Chapter 6 Jointly Accountable Officer
What do we want to achieve?
6.1. In order for each Health and Social Care Partnership's integrated budget to work properly - so that it is managed without reference to whether it is "health" or "social care" money, but instead only in terms of its best use for the patient or service user or carer - it will be important for a senior Jointly Accountable Officer to manage the budget and oversee delivery of outcomes. Options for financial integration are explored in Chapter 5.
6.2. In order to ensure the level of authority and autonomy envisaged for the post, the Jointly Accountable Officer will be a senior appointment, at senior executive level or equivalent, and will report directly to the Chief Executives of the Health Board and Local Authority.
6.3. As previously discussed, the role of the Jointly Accountable Officer is central to the potential success of the approach laid out in these proposals. The post-holder must carry sufficient authority to make decisions about resource prioritisation without needing to refer back up the line within either the Health Board or the Local Authority. The effectiveness with which this aspect of delegated financial authority is achieved will be key to ensuring that resources lose their "health" or "social care" identity in the integrated budget.
How will this approach be different from current arrangements?
6.4. There are already some examples of senior joint appointments managing services across health and social care in Community Health Partnerships.
6.5. The new arrangements will be different because they will make it obligatory for every Health and Social Care Partnership to establish such a role, at a senior level, and because they will assure the financial authority of the Jointly Accountable Officer for health and social care budgets, including some acute budgets, managed as a single envelope of resources.
How will we go about achieving this change - what will change in primary legislation?
6.6. We will place a duty on Health and Social Care Partnerships to jointly appoint a senior Jointly Accountable Officer, at Executive level, reporting to the Chief Executives of the Health Board and Local Authority, to manage the integrated budget for adult health and social care and service provision to achieve the outcomes specified in the Partnership Agreement between partners.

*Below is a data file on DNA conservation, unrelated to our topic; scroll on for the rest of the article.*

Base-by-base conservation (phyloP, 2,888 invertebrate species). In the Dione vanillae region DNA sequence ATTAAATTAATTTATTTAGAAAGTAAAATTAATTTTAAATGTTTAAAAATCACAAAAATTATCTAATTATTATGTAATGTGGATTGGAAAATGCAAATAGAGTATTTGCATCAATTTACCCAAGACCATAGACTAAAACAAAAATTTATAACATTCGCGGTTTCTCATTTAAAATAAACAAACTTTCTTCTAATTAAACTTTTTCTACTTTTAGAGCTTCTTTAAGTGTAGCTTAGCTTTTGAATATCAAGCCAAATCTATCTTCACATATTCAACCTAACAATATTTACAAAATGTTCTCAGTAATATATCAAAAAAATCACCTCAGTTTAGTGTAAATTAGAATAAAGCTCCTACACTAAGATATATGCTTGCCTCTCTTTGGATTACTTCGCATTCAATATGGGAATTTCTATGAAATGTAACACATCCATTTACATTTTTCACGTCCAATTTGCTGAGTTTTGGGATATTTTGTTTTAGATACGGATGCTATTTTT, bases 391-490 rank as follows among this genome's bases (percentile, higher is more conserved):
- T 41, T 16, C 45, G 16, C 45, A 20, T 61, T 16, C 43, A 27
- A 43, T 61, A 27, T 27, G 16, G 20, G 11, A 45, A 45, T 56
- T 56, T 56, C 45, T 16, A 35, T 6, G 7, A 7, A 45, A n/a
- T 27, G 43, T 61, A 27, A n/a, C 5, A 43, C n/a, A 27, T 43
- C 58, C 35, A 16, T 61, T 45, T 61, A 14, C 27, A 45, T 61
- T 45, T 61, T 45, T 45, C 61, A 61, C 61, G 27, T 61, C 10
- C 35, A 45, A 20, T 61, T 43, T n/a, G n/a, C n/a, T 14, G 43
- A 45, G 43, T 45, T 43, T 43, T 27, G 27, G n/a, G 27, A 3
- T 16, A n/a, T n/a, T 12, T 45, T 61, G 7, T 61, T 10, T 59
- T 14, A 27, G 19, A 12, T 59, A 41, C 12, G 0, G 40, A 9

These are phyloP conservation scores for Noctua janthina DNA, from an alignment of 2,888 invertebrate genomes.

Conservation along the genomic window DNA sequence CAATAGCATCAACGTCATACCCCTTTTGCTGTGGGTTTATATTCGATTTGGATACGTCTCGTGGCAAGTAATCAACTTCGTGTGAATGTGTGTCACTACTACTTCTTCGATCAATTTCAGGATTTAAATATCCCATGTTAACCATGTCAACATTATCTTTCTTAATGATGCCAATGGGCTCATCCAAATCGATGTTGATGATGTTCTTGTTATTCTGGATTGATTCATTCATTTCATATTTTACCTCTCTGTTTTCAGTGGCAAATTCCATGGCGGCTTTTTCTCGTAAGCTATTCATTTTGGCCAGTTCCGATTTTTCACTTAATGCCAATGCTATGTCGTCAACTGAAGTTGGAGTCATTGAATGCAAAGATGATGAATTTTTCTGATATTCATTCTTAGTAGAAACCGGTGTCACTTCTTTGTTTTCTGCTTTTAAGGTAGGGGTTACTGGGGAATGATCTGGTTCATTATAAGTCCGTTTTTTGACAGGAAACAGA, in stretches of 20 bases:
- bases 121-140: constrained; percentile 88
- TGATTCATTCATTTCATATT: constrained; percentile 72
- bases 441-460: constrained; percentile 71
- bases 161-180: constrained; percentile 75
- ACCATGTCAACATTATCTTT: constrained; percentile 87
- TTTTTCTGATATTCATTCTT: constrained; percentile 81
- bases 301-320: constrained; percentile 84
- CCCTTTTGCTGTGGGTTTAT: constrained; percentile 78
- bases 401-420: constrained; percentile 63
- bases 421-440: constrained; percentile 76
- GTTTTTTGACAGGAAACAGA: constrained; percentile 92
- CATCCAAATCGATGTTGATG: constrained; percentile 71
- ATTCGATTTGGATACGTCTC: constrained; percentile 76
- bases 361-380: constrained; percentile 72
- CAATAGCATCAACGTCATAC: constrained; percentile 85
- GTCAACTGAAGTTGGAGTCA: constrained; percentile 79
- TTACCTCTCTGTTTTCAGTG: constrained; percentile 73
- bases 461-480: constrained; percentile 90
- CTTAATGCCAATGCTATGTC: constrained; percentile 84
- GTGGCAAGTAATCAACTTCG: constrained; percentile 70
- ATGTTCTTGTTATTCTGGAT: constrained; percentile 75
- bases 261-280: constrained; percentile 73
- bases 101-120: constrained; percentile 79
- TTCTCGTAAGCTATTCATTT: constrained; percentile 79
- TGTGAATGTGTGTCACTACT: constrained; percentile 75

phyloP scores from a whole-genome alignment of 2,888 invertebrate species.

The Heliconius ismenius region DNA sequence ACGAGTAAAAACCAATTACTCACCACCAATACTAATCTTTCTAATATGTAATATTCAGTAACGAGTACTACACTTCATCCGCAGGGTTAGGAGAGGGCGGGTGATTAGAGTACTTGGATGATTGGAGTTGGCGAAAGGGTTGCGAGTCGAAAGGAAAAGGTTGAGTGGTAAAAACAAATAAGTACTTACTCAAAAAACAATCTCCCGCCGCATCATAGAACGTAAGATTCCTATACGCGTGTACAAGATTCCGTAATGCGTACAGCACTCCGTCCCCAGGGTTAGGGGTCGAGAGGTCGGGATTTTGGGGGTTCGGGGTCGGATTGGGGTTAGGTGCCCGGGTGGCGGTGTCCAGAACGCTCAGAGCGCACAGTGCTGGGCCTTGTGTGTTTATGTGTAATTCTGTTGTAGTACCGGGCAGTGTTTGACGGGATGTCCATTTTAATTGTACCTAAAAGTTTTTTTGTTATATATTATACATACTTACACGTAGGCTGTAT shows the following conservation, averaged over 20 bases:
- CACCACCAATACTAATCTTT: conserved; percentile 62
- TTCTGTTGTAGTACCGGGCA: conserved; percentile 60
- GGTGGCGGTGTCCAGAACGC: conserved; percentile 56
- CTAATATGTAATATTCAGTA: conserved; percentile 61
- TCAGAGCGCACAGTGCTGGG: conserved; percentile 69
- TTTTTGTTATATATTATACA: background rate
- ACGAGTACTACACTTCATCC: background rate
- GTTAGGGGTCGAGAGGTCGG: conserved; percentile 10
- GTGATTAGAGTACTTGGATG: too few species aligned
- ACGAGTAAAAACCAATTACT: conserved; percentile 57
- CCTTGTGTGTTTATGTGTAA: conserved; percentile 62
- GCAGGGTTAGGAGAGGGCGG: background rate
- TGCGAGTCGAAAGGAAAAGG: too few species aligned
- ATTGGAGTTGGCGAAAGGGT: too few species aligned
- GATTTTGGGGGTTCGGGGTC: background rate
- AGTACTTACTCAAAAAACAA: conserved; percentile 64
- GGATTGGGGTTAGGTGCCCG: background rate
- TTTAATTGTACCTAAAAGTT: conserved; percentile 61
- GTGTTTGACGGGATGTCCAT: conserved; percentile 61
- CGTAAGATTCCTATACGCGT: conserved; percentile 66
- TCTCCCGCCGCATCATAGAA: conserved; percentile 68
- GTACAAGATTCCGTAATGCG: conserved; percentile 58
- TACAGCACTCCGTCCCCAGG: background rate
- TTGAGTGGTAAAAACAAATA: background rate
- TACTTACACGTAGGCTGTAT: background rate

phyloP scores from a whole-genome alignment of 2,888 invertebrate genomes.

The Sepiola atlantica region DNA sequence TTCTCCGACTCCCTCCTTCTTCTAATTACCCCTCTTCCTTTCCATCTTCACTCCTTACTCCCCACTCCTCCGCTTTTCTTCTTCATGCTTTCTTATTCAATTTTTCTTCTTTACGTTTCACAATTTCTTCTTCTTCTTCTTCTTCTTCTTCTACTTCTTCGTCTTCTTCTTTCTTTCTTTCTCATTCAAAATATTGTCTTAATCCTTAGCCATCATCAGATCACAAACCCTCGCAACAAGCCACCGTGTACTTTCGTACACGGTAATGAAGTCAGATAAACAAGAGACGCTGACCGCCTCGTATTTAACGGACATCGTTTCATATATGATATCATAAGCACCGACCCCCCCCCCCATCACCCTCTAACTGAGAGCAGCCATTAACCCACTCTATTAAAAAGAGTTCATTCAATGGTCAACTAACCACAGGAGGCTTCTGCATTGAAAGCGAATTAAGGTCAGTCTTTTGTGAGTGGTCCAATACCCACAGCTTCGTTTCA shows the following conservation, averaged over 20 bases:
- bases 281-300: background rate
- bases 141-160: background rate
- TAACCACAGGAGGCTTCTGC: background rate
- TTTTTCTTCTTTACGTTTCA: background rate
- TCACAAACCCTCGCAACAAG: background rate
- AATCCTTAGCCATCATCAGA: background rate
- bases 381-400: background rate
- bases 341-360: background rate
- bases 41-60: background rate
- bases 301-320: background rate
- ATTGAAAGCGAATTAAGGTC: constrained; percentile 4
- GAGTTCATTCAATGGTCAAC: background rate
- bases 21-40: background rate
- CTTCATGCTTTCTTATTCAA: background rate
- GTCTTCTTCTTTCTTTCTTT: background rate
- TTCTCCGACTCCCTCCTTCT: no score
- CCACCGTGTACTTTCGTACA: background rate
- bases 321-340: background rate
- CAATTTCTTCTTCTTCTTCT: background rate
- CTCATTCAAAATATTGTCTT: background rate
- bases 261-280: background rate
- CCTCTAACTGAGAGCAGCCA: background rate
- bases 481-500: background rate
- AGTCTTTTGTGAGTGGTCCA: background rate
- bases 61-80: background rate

6.7. The mechanism via which the Jointly Accountable Officer is assured the financial authority described here will depend upon the model for financial integration between the Health Board and the Local Authority that is used. Models for financial integration are discussed in Chapter 5.
6.8. If functions are delegated to the Health and Social Care Partnership, established as a corporate body, the financial authority of the Jointly Accountable Officer to manage budgets from both organisations could be established via a service level agreement between the organisations.
6.9. If functions and resources were delegated between the Health Board and Local Authority, with one partner delegating functions and resources to the other, the Jointly Accountable Officer will be employed by the host partner to account for the functions which that partner hosts. He or she will then be accountable to the Chief Executive of the host partner for use of the integrated budget and delivery of the outcomes specified by the Health and Social Care Partnership in their Partnership Agreement. Both Chief Executives will be accountable for the performance of the Health and Social Care Partnership.
What do we want to know from you?
Question 13: Do you think that the proposals described here for the financial authority of the Jointly Accountable Officer will be sufficient to enable the shift in investment that is required to achieve the shift in the balance of care?
Question 14: Have we described an appropriate level of seniority for the Jointly Accountable Officer?
Email: Gill Scott